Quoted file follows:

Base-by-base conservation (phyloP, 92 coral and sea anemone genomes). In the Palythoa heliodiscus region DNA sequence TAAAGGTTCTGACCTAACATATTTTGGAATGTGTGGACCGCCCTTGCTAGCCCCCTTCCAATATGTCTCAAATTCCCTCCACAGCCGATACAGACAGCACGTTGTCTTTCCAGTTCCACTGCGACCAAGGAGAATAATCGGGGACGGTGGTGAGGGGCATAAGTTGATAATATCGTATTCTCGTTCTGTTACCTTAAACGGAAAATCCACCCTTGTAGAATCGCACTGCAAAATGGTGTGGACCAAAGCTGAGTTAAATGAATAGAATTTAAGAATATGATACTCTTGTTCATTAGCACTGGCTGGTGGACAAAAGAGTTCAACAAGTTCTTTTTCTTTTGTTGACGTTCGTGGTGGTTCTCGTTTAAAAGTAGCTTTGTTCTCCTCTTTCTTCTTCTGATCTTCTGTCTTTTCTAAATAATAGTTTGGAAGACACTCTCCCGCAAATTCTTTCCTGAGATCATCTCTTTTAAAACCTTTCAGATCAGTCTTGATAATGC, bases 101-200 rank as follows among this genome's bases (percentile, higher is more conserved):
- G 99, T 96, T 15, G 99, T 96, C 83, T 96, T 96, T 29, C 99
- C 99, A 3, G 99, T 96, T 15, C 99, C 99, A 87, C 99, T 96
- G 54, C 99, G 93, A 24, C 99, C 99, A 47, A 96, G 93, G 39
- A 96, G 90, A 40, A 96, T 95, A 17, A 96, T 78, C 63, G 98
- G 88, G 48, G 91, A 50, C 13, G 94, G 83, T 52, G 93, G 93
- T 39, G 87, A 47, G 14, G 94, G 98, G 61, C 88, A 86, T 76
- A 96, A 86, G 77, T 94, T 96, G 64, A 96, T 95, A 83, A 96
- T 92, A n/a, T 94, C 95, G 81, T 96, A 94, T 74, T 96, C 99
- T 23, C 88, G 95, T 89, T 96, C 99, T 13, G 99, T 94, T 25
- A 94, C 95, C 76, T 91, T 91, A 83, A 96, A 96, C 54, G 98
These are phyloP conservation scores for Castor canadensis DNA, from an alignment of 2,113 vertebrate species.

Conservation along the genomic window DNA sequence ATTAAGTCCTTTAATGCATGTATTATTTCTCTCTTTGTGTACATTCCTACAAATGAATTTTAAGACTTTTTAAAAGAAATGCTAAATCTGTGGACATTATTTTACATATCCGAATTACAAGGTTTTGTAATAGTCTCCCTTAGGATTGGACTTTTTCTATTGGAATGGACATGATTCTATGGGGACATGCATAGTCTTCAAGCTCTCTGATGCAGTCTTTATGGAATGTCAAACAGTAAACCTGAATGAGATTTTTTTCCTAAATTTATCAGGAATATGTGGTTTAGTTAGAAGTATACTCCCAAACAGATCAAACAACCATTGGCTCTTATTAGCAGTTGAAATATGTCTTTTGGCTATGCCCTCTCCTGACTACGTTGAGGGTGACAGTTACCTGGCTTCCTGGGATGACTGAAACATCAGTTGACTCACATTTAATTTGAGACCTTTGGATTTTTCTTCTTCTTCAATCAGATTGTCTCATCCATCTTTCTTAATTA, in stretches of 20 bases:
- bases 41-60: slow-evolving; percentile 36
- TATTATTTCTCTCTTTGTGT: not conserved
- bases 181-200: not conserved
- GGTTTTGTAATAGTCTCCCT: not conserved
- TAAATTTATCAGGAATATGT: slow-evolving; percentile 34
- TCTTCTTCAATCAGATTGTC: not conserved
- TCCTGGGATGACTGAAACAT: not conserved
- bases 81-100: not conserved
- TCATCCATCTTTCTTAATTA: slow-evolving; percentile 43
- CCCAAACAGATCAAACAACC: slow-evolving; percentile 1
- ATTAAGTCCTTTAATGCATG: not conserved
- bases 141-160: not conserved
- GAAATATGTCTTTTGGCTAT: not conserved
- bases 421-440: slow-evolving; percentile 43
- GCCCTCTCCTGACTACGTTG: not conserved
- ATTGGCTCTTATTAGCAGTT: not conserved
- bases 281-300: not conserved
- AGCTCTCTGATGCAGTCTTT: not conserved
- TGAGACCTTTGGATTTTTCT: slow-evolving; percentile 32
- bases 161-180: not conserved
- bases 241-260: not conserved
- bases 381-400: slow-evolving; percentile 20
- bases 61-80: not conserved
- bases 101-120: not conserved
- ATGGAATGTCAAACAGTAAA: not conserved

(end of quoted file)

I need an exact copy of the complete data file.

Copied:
Base-by-base conservation (phyloP, 92 coral and sea anemone genomes). In the Palythoa heliodiscus region DNA sequence TAAAGGTTCTGACCTAACATATTTTGGAATGTGTGGACCGCCCTTGCTAGCCCCCTTCCAATATGTCTCAAATTCCCTCCACAGCCGATACAGACAGCACGTTGTCTTTCCAGTTCCACTGCGACCAAGGAGAATAATCGGGGACGGTGGTGAGGGGCATAAGTTGATAATATCGTATTCTCGTTCTGTTACCTTAAACGGAAAATCCACCCTTGTAGAATCGCACTGCAAAATGGTGTGGACCAAAGCTGAGTTAAATGAATAGAATTTAAGAATATGATACTCTTGTTCATTAGCACTGGCTGGTGGACAAAAGAGTTCAACAAGTTCTTTTTCTTTTGTTGACGTTCGTGGTGGTTCTCGTTTAAAAGTAGCTTTGTTCTCCTCTTTCTTCTTCTGATCTTCTGTCTTTTCTAAATAATAGTTTGGAAGACACTCTCCCGCAAATTCTTTCCTGAGATCATCTCTTTTAAAACCTTTCAGATCAGTCTTGATAATGC, bases 101-200 rank as follows among this genome's bases (percentile, higher is more conserved):
- G 99, T 96, T 15, G 99, T 96, C 83, T 96, T 96, T 29, C 99
- C 99, A 3, G 99, T 96, T 15, C 99, C 99, A 87, C 99, T 96
- G 54, C 99, G 93, A 24, C 99, C 99, A 47, A 96, G 93, G 39
- A 96, G 90, A 40, A 96, T 95, A 17, A 96, T 78, C 63, G 98
- G 88, G 48, G 91, A 50, C 13, G 94, G 83, T 52, G 93, G 93
- T 39, G 87, A 47, G 14, G 94, G 98, G 61, C 88, A 86, T 76
- A 96, A 86, G 77, T 94, T 96, G 64, A 96, T 95, A 83, A 96
- T 92, A n/a, T 94, C 95, G 81, T 96, A 94, T 74, T 96, C 99
- T 23, C 88, G 95, T 89, T 96, C 99, T 13, G 99, T 94, T 25
- A 94, C 95, C 76, T 91, T 91, A 83, A 96, A 96, C 54, G 98
These are phyloP conservation scores for Castor canadensis DNA, from an alignment of 2,113 vertebrate species.

Conservation along the genomic window DNA sequence ATTAAGTCCTTTAATGCATGTATTATTTCTCTCTTTGTGTACATTCCTACAAATGAATTTTAAGACTTTTTAAAAGAAATGCTAAATCTGTGGACATTATTTTACATATCCGAATTACAAGGTTTTGTAATAGTCTCCCTTAGGATTGGACTTTTTCTATTGGAATGGACATGATTCTATGGGGACATGCATAGTCTTCAAGCTCTCTGATGCAGTCTTTATGGAATGTCAAACAGTAAACCTGAATGAGATTTTTTTCCTAAATTTATCAGGAATATGTGGTTTAGTTAGAAGTATACTCCCAAACAGATCAAACAACCATTGGCTCTTATTAGCAGTTGAAATATGTCTTTTGGCTATGCCCTCTCCTGACTACGTTGAGGGTGACAGTTACCTGGCTTCCTGGGATGACTGAAACATCAGTTGACTCACATTTAATTTGAGACCTTTGGATTTTTCTTCTTCTTCAATCAGATTGTCTCATCCATCTTTCTTAATTA, in stretches of 20 bases:
- bases 41-60: slow-evolving; percentile 36
- TATTATTTCTCTCTTTGTGT: not conserved
- bases 181-200: not conserved
- GGTTTTGTAATAGTCTCCCT: not conserved
- TAAATTTATCAGGAATATGT: slow-evolving; percentile 34
- TCTTCTTCAATCAGATTGTC: not conserved
- TCCTGGGATGACTGAAACAT: not conserved
- bases 81-100: not conserved
- TCATCCATCTTTCTTAATTA: slow-evolving; percentile 43
- CCCAAACAGATCAAACAACC: slow-evolving; percentile 1
- ATTAAGTCCTTTAATGCATG: not conserved
- bases 141-160: not conserved
- GAAATATGTCTTTTGGCTAT: not conserved
- bases 421-440: slow-evolving; percentile 43
- GCCCTCTCCTGACTACGTTG: not conserved
- ATTGGCTCTTATTAGCAGTT: not conserved
- bases 281-300: not conserved
- AGCTCTCTGATGCAGTCTTT: not conserved
- TGAGACCTTTGGATTTTTCT: slow-evolving; percentile 32
- bases 161-180: not conserved
- bases 241-260: not conserved
- bases 381-400: slow-evolving; percentile 20
- bases 61-80: not conserved
- bases 101-120: not conserved
- ATGGAATGTCAAACAGTAAA: not conserved